By John Riskey, INFORUM
We want to keep working. It’s that simple. As the community already knows, 1,300 Red River Valley residents employed by American Crystal Sugar Co. have been forced off the job against our will. We are your neighbors. We go to church with you. We spend money at local businesses. We raise our families here because the Red River Valley is a great place to live and work.
On Tuesday, American Crystal Sugar Vice President Brian Ingulsrud took to these pages and made some inaccurate statements about the company’s lockout. It’s time to clear the air.
First and foremost, American Crystal Sugar executives can stop this lockout immediately. Union workers have never threatened a work stoppage. All we have asked is to keep working while we negotiate a contract that benefits the company, workers, farmers and the community. As The Forum said in its Wednesday editorial, “… the company’s decision to lock out employees when the union had no intention of striking seems unnecessarily harsh.”
However, if the company wants to negotiate in public instead of joining us at the table, let’s examine the two key issues that have been in the news.
- Contracting: There are legal loopholes that could allow the company to replace union workers with non-union contractors. How? Let’s say the company decides all of a sudden to get rid of certain tools and equipment on-site. That creates a situation that would allow the company to contract for equipment and outside workers to operate it.During negotiations, there was agreement from both sides on contract language to resolve this issue. However, the company’s last contract proposal added new language with these loopholes.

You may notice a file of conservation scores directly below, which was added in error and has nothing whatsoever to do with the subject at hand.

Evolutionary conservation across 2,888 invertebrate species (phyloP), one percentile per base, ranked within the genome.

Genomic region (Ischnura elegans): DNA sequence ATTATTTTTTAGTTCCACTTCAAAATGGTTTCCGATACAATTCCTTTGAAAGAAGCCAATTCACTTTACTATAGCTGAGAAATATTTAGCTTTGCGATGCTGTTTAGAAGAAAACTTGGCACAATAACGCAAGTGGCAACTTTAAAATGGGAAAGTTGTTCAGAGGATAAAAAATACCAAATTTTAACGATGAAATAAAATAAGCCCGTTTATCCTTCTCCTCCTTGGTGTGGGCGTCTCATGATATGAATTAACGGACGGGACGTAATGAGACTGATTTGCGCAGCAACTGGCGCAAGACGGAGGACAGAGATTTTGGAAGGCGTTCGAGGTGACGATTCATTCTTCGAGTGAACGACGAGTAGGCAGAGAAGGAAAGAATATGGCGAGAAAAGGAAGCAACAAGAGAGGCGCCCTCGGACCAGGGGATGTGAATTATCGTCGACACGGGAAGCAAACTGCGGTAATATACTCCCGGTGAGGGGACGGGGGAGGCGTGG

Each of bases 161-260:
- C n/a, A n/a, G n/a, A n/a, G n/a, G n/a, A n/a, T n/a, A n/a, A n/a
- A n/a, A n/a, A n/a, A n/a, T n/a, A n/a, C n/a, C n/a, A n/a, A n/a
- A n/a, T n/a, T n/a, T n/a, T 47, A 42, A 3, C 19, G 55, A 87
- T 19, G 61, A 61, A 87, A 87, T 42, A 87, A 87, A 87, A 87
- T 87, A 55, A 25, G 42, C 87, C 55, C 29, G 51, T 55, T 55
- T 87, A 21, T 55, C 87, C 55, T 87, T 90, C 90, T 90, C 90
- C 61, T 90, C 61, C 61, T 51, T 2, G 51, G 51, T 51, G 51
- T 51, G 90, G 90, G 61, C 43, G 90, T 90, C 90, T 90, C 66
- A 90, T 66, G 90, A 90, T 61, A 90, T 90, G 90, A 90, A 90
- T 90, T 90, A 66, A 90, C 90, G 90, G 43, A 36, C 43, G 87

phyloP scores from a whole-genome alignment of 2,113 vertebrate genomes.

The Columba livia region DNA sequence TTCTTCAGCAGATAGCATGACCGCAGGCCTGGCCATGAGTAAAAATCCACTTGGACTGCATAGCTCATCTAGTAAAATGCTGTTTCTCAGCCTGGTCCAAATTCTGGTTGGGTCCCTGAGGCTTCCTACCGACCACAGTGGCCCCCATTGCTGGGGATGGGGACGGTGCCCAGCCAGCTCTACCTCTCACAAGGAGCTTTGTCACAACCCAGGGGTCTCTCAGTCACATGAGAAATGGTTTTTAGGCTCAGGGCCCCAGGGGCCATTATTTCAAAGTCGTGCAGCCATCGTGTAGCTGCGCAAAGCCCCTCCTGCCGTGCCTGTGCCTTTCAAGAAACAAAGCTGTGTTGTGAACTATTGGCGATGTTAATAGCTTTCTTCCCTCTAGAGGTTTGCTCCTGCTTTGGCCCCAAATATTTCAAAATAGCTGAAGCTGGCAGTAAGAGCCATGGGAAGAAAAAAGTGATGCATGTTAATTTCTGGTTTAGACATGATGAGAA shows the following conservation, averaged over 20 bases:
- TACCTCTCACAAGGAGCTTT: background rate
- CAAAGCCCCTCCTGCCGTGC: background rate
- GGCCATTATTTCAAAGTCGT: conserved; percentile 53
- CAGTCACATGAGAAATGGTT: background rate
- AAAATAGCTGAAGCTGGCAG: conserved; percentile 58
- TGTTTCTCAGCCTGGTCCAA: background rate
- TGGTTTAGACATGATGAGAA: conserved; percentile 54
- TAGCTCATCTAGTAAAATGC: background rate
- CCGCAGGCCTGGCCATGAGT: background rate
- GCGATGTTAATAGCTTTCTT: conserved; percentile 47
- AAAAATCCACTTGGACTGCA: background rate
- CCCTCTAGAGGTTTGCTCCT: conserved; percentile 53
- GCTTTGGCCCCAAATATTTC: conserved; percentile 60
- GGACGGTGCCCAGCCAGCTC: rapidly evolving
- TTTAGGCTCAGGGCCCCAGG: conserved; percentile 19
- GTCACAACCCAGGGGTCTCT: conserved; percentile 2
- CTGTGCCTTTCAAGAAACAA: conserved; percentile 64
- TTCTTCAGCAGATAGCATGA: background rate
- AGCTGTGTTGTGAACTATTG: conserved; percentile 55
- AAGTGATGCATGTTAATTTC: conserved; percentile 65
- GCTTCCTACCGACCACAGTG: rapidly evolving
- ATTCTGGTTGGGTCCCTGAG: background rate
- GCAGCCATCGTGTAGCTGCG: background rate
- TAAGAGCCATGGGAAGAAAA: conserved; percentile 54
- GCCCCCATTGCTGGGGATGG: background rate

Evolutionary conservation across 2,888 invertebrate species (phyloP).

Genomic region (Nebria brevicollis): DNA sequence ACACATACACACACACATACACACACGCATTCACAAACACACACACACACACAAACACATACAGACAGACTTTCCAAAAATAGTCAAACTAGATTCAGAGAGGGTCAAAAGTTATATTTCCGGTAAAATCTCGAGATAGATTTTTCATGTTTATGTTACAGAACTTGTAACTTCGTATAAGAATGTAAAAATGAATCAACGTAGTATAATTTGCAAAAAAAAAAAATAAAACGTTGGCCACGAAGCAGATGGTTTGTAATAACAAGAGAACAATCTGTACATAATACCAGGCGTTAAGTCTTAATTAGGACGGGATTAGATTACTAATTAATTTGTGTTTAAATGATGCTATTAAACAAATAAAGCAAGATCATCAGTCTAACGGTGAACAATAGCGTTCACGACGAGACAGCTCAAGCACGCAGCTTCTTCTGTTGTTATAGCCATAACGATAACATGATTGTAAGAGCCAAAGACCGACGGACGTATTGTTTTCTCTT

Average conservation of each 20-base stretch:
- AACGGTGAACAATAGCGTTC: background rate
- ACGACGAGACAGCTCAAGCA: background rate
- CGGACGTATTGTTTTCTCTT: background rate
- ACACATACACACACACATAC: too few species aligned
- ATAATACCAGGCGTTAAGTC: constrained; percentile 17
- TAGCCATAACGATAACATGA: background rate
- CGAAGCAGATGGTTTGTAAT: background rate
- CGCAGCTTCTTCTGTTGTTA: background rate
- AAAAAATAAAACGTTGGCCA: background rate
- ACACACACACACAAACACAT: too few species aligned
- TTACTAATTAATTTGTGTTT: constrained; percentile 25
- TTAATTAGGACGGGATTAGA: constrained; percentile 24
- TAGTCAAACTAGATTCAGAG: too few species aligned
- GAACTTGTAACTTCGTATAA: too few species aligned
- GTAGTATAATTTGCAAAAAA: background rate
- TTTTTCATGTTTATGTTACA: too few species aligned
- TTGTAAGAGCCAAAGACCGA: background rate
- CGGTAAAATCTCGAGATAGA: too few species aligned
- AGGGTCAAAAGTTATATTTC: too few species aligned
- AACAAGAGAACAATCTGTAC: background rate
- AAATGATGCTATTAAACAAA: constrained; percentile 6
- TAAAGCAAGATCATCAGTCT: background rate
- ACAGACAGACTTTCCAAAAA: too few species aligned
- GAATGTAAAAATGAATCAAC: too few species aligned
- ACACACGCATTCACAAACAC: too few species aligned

- Health care: For a very long time, American Crystal Sugar employees have valued predictability in our health insurance. Once a contract was agreed on, we could know how much we would need to pay out of pocket. The company’s latest offer eliminates that predictability. Even if we agreed to the plan they are proposing, that would actually reduce take-home pay, the employer could change the premium contribution amount, the deductible and even the coverage itself whenever they choose. Like everyone, we want affordable and dependable coverage that is there when we or our families need it.
There are other problems with the company’s offer. That’s why despite a neutral stance from our negotiating committee, 96 percent of our members voted to reject it.
That being said, we still want to work for American Crystal Sugar. We’ve had a long partnership with this company, and it has been a beneficial one – for the company, workers, growers, and the region. We again respectfully urge company executives to end this lockout. The lockout isn’t just hurting our families, it’s also hurting our local economy and this company’s standing in the community.
We want to get back to work and back to the negotiating table.
Riskey is president of the Bakery, Confectionery, Tobacco Workers and Grain Millers Local 167G. He works in the Drayton, N.D., American Crystal Sugar facility.